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Sonali and Manit Rastogi: Shaping India's Architecture with Sustainability and Vision

House 1 From a small room above a garage 18 years ago, the Indian architecture firm Morphogenesis, founded by Sonali and Manit Rastogi, has transformed into a powerhouse of design innovation and sustainability. With a...

House 1 House 1

From a small room above a garage 18 years ago, the Indian architecture firm Morphogenesis, founded by Sonali and Manit Rastogi, has transformed into a powerhouse of design innovation and sustainability. With a team of 100 experts and a diverse portfolio of projects across India and the region, Morphogenesis has earned well-deserved recognition and numerous prestigious awards.

Rooted in Indian Culture and Context

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Morphogenesis stands out by embracing the essence of Indian culture and addressing the social, economic, and climatic conditions unique to the region. The firm's work goes beyond glitz and flamboyance, instead focusing on building quality spaces that give back to the community while minimizing energy consumption and respecting the environment. Sonali and Manit's commitment to this ethos earned them the SIA-GETZ Architecture Prize for Emergent Architecture Asia.

A Journey of Exploration and Innovation

Sonali and Manit's journey in architecture began at The School of Planning and Architecture in Delhi, followed by studies at the Architectural Association School of Architecture in London. After gaining valuable experience abroad, they returned to India during a period of significant transformation in the nation's history.

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Eager to contribute to the emerging India, Sonali remembers, "We were becoming a different kind of people, a different kind of economy, opening up to the world. There were also lots of different types of Indians emerging. And to set ourselves within that environment was very exciting, with a lot of different opportunities to explore all the ideas that we've been bombarded with, that we've worked upon, as well as combining that with our history, our culture, our heritage."

Pioneering Sustainability

Morphogenesis Pearl Academy

Long before "green" and "sustainability" became buzzwords, Morphogenesis adopted a sustainable approach as the only logical way to practice architecture in India. Manit recalls one of their early projects, the Pearl Academy of Fashion in Jaipur, as a pivotal moment for the firm. While the client did not request a sustainable building explicitly, Morphogenesis delivered an energy-efficient structure that maintained a comfortable temperature of 29 degrees Celsius, even in scorching 46-degree heat, without the need for air-conditioning.

The Power of Design

Morphogenesis The Uttorayon Township

The firm's commitment to sustainable design continued with the Uttorayon Township project in Suliguri, aiming to build affordable houses on limited land. Through simple yet ingenious ecological solutions, Morphogenesis successfully tackled complex urban planning challenges. By designing infrastructure that responded to the movement of water and energy, the project achieved a harmonious balance between human needs and environmental sensitivity.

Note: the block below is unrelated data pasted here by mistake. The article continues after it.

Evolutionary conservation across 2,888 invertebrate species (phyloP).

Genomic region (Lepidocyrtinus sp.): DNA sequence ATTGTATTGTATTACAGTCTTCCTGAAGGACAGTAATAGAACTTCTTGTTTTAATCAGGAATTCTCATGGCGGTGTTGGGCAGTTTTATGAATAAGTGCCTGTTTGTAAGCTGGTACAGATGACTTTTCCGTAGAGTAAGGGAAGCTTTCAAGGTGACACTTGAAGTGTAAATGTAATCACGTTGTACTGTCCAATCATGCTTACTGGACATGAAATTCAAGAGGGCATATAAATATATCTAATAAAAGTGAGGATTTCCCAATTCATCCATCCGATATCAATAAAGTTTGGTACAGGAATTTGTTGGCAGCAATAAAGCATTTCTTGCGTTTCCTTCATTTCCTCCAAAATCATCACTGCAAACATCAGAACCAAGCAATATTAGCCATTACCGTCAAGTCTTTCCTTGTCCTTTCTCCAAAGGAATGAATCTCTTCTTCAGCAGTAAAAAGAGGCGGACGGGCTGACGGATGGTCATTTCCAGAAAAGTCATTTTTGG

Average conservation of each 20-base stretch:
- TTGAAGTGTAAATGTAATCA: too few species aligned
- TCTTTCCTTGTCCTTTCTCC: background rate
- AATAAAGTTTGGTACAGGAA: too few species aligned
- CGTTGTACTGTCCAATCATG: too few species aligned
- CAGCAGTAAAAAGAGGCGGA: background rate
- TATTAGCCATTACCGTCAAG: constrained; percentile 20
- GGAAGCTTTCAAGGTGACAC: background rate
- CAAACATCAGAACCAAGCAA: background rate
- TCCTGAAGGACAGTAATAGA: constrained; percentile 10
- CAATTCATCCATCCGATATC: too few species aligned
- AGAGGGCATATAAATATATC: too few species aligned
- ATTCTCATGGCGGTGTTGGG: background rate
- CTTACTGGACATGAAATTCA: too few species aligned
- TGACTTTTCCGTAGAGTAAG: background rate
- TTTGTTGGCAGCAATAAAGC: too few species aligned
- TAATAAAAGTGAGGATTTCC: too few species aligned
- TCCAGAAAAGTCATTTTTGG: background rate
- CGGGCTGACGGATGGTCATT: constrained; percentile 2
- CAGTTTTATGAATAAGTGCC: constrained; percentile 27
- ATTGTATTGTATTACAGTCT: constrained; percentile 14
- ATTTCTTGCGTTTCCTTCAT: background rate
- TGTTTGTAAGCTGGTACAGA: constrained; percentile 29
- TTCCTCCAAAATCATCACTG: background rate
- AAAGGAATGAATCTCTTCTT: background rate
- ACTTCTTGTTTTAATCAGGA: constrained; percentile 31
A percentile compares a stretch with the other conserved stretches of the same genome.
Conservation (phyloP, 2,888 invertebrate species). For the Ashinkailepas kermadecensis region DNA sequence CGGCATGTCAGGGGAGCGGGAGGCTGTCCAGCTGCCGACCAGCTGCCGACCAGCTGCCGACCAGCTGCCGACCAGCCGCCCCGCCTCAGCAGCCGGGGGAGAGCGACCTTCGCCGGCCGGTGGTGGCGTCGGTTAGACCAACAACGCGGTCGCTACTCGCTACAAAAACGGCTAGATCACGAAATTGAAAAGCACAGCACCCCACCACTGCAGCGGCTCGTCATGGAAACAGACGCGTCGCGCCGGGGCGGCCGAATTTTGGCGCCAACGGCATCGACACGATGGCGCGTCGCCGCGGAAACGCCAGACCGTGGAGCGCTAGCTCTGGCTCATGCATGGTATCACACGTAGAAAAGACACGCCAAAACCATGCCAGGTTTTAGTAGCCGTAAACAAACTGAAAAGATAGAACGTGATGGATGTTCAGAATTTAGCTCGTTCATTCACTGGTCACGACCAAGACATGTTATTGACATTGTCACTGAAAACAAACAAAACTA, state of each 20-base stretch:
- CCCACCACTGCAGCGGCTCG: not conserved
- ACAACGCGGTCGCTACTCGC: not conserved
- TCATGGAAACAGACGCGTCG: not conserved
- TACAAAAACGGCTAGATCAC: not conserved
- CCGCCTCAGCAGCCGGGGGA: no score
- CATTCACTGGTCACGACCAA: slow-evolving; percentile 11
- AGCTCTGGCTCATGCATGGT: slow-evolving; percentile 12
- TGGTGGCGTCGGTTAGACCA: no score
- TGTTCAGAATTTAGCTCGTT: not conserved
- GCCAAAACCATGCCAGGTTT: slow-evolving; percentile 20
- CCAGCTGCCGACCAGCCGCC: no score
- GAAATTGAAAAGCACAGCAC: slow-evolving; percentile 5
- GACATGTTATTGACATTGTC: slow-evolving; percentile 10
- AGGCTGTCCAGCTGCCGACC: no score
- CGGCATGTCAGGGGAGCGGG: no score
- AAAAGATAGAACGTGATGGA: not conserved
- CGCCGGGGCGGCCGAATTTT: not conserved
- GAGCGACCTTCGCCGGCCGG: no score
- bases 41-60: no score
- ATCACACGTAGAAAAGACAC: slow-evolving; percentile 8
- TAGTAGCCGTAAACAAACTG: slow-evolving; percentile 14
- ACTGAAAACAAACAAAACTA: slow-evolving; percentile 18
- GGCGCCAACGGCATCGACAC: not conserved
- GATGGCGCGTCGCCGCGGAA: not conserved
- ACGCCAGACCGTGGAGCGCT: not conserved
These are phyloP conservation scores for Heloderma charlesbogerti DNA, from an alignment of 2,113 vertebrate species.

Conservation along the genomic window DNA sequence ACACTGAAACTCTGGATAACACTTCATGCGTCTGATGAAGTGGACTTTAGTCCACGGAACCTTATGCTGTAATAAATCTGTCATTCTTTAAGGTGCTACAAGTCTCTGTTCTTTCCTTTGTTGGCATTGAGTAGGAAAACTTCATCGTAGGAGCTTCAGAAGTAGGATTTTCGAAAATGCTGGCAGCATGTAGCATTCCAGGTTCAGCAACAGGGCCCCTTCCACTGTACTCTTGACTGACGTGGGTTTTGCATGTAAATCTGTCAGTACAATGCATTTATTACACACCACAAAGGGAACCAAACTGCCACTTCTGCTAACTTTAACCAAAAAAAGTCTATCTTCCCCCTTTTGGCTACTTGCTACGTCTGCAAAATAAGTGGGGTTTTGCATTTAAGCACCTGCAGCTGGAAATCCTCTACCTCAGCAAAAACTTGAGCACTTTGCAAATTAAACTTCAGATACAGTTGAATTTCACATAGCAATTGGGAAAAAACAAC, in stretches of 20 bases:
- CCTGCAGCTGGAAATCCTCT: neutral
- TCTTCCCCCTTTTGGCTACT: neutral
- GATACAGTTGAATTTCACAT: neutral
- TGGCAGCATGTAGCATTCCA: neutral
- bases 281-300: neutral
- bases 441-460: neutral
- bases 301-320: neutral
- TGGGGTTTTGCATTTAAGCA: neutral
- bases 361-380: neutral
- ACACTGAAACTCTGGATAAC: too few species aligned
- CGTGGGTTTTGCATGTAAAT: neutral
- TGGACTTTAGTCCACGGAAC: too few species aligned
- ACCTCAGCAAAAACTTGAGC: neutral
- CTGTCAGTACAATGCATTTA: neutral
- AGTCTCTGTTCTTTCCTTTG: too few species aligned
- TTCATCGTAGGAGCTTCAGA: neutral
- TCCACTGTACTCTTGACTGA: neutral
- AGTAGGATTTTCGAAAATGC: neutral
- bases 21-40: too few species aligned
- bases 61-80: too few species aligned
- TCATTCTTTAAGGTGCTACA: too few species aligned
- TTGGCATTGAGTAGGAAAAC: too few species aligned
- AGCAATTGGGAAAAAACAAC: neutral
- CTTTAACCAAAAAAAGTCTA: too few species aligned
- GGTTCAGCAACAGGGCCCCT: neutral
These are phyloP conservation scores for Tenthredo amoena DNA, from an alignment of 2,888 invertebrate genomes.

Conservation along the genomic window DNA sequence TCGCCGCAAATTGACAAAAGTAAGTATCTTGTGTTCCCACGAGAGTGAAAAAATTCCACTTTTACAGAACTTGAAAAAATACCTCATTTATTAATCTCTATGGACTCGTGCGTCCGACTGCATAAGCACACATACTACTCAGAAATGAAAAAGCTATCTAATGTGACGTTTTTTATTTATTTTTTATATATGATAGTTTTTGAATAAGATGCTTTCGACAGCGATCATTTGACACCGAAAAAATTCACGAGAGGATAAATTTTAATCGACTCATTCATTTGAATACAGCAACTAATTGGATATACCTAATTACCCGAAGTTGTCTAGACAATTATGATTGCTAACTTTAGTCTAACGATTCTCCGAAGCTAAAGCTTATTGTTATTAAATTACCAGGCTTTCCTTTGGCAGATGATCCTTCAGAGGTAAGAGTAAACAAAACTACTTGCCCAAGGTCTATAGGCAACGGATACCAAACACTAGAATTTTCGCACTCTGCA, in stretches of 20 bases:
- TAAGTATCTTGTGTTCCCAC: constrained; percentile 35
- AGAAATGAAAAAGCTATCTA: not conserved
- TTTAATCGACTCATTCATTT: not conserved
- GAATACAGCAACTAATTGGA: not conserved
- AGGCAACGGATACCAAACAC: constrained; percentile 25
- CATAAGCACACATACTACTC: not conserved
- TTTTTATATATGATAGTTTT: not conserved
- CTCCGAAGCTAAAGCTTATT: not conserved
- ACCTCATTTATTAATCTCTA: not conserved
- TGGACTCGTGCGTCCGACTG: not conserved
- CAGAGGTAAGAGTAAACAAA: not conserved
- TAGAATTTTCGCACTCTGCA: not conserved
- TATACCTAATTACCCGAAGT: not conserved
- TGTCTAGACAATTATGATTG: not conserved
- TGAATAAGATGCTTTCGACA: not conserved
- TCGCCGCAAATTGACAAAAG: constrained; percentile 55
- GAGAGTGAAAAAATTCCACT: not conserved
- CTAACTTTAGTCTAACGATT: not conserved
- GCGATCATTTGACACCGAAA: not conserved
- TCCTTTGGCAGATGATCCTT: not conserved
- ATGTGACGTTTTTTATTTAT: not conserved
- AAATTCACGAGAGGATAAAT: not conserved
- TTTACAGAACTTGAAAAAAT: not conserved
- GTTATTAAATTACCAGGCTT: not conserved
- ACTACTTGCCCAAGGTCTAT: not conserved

Redefining Indian Cities

Morphogenesis The Uttorayon Township

Morphogenesis also took on the ambitious task of designing the Infosys Ltd campus in Mihan, Nagpur, to accommodate 60,000 people. Remarkably, through innovative techniques and meticulous planning, the project achieved net-zero energy, water, and waste to landfill for a population of 20,000.

Morphogenesis Infosys Ltd

Manit emphasizes that sustainable solutions are not limited by density, stating, "The whole argument on density is actually not entirely correct… there are solutions on both micro and macro levels. And it’s the same fundamental [approach]: follow the process, not the product… Cities are the leftover of human activity. Don’t try to design the city, design the process by which people will inhabit the city and interact with each other."

Transforming Delhi's Landscape

Morphogenesis Delhi’s nullah network

In Delhi, Morphogenesis aims to revolutionize the city's extensive nullah network, proposing an organic water treatment system, green walkways, and cycling tracks. Their visionary plan, approved by the government despite the complexities of coordinating over 80 planning bodies, promises to create a collective platform for urban development.

Celebrating the Process

The SIA-GETZ award holds a special place in Sonali and Manit's hearts as it recognizes their unwavering dedication to the architectural process itself, rather than focusing solely on individual projects. For them, building a strong foundation and design philosophy takes precedence over individual accolades. Their work speaks volumes about their commitment to shaping India's architecture with sustainability, vision, and an unwavering focus on community.

Visit Morphogenesis' Website to explore their inspiring body of work.

Article based on the original content from morphogenesis.org